Each August 20, Moroccans commemorate the return of the late Sultan Mohammad V from his exile to Madagascar by French colonial authorities. The scion of a centuries-old throne, he went on to lead his people to independence in 1956 and establish the modern state which his grandson, Mohammed VI, now leads.
This year, as is customary, the present King gave a speech. In describing Morocco's place on a continent in flux amid a world in turmoil, he spoke to the scourge of terrorism and the challenges of development; the meaning of patriotism and the duties of Moroccan emigres; and the importance of reconciliation and renewed partnership, whether between nations or among religious faiths.
Many Moroccans were moved by the speech in ways that are not easily explained to outsiders. It could have been the gentle ruler's assonant evocation of a galvanizing narrative of Moroccan oneness that still resonates, even among the youngest generations. It may have been the plain old-fashioned sight of a head of state reading a speech, flanked by family and a flag -- no teleprompter, no fancy production values. But in addition to striking a chord among his own population, he also made some points with broader political significance in Africa and beyond.
It was noteworthy, for starters, that the King made a point of stressing the longstanding ties of amity between Morocco and its neighbor, Algeria, engraved during some of the moments in history that mattered most to both countries. He noted that the period of postcolonial resistance in Africa "was characterized by coordination and solidarity between the leaders of the Moroccan resistance movement and the Algerian Liberation Front. The Moroccan resistance movement provided moral and material support to the Algerian revolution which, at the time, was facing a fierce campaign by colonial forces seeking to quash it before it celebrated its first anniversary. That uprising and that solidarity breathed new life into the Algerian revolution, and the two countries also played a major role in the liberation and independence of Africa."
These remarks are meaningful in the context of longstanding tensions between Algeria and Morocco. They date back to Soviet days and still fester now in the Saharan desert -- where an Algerian-backed militia, the Polisario, remains armed to the teeth and steadfast in laying claim to half the map of Morocco. But there are indications that Algiers in recent months views the conflict's role in destabilizing North Africa and the Sahel, coupled with economic malaise across the region, as reasons to join Morocco in settling the matter under UN auspices. It would seem that in his Saturday speech, King Mohammed VI wanted to send a signal to the Algerian government that he welcomes the opportunity to mend strained relations.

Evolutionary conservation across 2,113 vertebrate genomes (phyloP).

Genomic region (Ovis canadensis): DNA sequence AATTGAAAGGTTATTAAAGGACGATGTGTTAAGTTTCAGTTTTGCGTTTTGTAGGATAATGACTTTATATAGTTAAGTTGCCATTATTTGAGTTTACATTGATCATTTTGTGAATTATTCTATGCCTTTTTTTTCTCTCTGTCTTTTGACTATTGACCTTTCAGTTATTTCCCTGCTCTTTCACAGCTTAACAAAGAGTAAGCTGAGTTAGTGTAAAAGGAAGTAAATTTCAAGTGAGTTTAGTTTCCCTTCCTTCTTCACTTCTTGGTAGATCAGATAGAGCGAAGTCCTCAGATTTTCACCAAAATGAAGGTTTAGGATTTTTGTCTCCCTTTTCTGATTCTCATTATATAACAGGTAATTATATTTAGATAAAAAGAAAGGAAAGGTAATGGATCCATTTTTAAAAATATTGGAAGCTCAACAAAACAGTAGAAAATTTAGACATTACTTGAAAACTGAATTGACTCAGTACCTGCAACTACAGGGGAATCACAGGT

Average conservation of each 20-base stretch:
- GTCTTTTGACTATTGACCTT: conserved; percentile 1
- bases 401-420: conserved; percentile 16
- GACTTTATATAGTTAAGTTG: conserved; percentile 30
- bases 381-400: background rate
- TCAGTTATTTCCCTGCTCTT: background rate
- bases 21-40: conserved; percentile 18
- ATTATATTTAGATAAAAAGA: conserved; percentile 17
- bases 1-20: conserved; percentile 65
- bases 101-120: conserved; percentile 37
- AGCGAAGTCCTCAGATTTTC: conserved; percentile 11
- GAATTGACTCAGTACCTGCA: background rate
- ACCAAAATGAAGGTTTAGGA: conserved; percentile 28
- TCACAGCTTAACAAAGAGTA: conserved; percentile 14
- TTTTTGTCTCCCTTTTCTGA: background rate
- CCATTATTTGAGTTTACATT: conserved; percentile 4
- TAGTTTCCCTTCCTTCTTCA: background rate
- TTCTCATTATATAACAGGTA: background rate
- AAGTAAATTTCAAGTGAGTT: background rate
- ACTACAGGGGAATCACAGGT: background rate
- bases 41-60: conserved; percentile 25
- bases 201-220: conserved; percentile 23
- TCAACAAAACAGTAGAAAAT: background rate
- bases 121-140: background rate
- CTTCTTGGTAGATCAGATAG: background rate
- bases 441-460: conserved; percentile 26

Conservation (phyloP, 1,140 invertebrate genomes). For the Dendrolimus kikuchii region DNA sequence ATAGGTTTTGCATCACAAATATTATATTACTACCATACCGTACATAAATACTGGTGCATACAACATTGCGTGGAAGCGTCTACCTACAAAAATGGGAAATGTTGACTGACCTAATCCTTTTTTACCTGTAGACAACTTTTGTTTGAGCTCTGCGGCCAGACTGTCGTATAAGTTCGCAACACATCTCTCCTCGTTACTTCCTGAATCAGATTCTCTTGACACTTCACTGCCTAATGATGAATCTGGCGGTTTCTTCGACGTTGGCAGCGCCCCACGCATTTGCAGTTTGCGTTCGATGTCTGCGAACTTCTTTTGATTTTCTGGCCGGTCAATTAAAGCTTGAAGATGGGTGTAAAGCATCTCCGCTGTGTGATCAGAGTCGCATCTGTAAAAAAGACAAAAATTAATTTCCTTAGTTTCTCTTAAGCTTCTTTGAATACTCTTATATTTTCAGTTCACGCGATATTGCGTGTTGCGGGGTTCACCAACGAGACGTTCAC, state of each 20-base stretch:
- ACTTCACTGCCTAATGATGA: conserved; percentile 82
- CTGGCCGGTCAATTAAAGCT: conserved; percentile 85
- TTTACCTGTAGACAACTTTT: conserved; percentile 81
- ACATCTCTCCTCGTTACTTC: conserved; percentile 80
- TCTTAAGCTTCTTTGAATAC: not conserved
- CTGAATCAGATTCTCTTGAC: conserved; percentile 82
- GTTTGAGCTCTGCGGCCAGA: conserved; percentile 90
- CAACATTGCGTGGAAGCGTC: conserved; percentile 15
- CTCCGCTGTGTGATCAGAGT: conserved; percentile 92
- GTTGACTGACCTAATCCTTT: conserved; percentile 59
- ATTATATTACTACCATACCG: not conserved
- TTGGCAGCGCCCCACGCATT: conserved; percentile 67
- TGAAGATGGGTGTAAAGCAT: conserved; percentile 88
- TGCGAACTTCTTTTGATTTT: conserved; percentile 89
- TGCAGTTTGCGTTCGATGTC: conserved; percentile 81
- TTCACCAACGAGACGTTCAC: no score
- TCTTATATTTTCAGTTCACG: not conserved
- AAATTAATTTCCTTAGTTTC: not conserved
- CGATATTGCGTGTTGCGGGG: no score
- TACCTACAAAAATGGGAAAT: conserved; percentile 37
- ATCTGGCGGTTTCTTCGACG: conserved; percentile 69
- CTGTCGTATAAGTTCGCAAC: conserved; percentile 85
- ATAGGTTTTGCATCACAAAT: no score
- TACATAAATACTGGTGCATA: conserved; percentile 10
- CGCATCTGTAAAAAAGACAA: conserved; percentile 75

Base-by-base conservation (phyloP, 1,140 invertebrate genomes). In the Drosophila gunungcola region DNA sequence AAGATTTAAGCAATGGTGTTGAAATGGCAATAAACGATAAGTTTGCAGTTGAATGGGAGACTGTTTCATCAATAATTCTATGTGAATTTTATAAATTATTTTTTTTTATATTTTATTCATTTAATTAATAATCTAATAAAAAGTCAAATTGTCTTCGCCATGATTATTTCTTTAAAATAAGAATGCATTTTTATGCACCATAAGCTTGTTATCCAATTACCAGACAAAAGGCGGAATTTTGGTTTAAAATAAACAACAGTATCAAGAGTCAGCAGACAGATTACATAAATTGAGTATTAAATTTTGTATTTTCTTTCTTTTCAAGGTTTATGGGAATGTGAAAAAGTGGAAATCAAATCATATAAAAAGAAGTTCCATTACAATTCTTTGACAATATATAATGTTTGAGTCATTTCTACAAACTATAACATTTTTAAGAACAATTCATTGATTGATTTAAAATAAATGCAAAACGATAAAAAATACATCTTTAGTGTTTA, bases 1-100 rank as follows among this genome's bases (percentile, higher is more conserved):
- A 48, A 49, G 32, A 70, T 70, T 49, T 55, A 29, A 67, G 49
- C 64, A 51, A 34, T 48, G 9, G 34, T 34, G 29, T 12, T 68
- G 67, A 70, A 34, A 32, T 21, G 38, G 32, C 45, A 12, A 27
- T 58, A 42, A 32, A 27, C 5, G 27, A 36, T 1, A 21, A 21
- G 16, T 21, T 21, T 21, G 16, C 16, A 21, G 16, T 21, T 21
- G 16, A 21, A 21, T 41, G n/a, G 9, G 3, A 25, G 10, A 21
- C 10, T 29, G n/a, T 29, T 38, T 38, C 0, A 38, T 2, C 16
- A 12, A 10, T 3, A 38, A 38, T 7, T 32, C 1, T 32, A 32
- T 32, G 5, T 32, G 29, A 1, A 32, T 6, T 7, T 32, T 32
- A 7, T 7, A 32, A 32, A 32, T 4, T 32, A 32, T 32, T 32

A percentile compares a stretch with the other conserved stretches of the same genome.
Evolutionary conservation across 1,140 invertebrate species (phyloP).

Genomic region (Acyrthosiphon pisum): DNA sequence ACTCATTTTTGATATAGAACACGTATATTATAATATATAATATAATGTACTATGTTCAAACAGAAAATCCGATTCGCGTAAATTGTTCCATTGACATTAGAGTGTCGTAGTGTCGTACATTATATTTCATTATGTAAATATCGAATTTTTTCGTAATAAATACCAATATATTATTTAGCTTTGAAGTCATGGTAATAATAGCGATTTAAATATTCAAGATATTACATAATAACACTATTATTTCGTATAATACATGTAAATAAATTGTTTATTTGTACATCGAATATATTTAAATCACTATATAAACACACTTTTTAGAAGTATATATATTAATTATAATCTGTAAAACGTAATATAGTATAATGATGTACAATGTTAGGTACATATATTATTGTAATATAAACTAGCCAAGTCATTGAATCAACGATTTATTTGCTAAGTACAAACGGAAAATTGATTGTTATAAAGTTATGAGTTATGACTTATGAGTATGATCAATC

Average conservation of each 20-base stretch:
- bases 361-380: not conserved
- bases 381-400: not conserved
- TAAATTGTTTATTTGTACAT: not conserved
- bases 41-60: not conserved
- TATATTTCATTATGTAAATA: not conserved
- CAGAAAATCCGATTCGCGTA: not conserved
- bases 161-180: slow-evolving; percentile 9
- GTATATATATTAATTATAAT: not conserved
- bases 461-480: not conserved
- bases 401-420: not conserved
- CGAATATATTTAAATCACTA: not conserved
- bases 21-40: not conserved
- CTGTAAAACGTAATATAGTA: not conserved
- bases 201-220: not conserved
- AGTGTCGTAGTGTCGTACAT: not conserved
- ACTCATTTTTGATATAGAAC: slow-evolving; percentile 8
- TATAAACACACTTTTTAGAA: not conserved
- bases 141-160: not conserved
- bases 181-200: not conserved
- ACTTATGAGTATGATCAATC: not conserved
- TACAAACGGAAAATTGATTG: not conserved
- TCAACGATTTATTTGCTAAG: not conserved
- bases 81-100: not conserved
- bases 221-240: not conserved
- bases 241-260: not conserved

The remarks also tied into a lengthier discussion of Morocco's growing role in the broader continent of Africa. As I have previously noted, over the past three years the King has paid numerous and repeated visits to countries small and large across the African continent. Accompanying him were teams of Moroccan industrialists, social entrepreneurs, security sector personnel, and religious leaders. From Mali to Senegal to Ivory Coast, Gabon, and Equatorial Guinea, these whirlwind deployments have been translating into new infrastructure and human development projects, business investments, security partnerships, and support for moderate Islamic leadership strands as a counterweight to extremist groups. Earlier this summer, Morocco made a landmark decision to send its own delegation to the African Union, after having departed the organization 30 years ago in protest over its support for the Polisario.
In his speech, the King segued thematically from the statement of outreach to Algeria to his broader aspirations for pan-African integration. "For Morocco, Africa means more than just being part of a geographical area, or having historical bonds with the continent," he said. "Africa also means sincere affection, appreciation, close human and spiritual relations as well as tangible solidarity. ... Morocco does not view Africa as a market for the sale and promotion of Moroccan products, or as a continent for making quick profit. We see Africa as a forum for joint action, for promoting development in the region, and for serving African citizens." He also reiterated Morocco's commitment to tending to the needs of refugees in his country from south of the Sahara.
The subject of terrorism came up as the King transitioned from the issue of migrants to his own country to the relationship between migration and terrorism in Europe. In a first for an Arab leader in recent memory, the monarch called upon Moroccan diaspora communities in Europe and elsewhere to "remain firmly committed to their religious values and to their time-honored traditions" in confronting terrorism personally. He urged them, as well, to serve as "staunch advocates of peace, concord and co-existence in their country of residence." Though perhaps unique for an Arab leader, the statement was also of a piece with numerous efforts waged by the Moroccan monarchy to appeal to its own diaspora to reject violence and terrorism. Another example was this program, aired on Morocco's Essadisa Islamic satellite television network, based on the proceedings of an anti-extremism conference at a Moroccan mosque in Frankfurt, Germany:
After denouncing the recent killing of a French priest in Normandy by Islamist extremists, the King took the opportunity to advise that "Islam commands us to take good care of the people of the Book" -- meaning, Jews and Christians. "As ignorance spreads in the name of religion," he said, "Muslims, Christians, and Jews have to close ranks in order to tackle all forms of extremism, hatred, and insularity." These were words fitly spoken on behalf of a country in which traditions of Islamic tolerance are woven into the social fabric and embedded in state policy.